4) Poor Organization of Intensive Training

Coaches of all high school sports seem to break this rule a lot. They believe that they are working on “speed training” when they are having their athletes doing maximal effort sprints everyday. In reality, this is the equivalent of performing maximum effort squats everyday. How many days in a row do you think you can do this before your body finally breaks down and revolts against you? Along with running their athletes hard everyday, coaches seem to think that it is important to have them run their actual event distance everyday (again at maximal speeds). What is really happening is that the coaches are breaking down their athletes and, instead of working on “speed training” (the true intent of the program), they are just teaching their athletes to run with poor form and programming poor motor patterns. Instead of burning your athletes out with hard maximum effort sprints for competition distances, it would be wiser to use sub-maximal runs at a pace that is your athlete can maintain proper technique, but is not a 100% all out sprint. Also, use shorter distances to help the athletes achieve technical mastery in their chosen event. As well, look at your overall training program. Are the athletes doing 100% effort every day? If they are, you may want to consider organizing training in a way that places their intensive training on one day (sprints and weight training) and then their less intensive training on the next day (tempo runs, body weight movements, abdominals) to ensure that your athletes are fresh and each training day is of high quality. The quality of training is essential.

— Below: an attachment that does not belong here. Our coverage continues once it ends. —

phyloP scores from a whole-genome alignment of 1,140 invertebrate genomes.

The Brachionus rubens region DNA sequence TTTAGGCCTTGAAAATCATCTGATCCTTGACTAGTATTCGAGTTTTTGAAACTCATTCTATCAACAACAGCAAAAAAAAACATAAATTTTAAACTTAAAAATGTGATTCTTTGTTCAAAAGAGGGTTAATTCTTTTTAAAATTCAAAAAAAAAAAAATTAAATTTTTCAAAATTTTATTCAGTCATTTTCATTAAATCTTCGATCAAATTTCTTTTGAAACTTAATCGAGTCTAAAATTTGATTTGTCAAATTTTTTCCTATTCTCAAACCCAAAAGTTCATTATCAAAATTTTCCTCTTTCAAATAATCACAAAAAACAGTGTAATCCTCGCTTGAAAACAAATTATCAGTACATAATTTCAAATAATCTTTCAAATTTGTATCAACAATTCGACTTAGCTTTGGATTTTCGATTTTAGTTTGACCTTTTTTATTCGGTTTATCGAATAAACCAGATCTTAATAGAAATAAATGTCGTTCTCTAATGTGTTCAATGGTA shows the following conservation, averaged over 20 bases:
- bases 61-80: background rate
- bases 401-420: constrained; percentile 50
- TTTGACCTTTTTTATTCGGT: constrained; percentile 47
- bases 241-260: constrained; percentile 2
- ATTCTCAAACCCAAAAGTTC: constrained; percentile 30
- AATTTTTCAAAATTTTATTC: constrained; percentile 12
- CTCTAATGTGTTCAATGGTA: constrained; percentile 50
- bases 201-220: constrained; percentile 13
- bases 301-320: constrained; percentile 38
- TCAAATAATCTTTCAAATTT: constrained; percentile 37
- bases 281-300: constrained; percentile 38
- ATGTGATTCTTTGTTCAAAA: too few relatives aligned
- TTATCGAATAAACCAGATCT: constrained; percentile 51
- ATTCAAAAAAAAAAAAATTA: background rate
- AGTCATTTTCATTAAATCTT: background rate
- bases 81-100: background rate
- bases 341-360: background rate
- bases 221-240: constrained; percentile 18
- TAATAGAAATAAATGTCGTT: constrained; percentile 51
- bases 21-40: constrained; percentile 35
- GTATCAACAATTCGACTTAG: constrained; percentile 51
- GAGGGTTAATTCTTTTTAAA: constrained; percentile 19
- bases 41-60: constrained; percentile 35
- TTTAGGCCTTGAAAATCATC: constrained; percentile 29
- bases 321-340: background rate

5) To much training

Overtraining is a huge problem in high school athletes these days. Coaches need to be more efficient when organizing the training day. Have a plan, be specific and carry the plan out. Try and be detailed down to how much time you have to spend on certain tasks. Don’t spend unnecessary time in the weight room. I have seen everything from high rep circuit training for 60min. straight to high volume strength training on machines or using exercises that are a waste of time (biceps curls and triceps pressdowns for sprinters). Choose your exercises wisely, and remember that the athletes are going to be lifting after their sprinting workouts. There is no need to do a million sets or a ton of exercises. Choose a couple of important exercises, use low volume, and get right to work. Just like with sprinting, teach proper technique and enforce that technique (don’t let the athletes get away with anything. If you give them an inch, they will take a foot). Keep in mind Tip# 4, that intensive training should be organized on the same day to allow for optimal recovery between training bouts.

Hope these tips give you some ideas when planning for your next competition,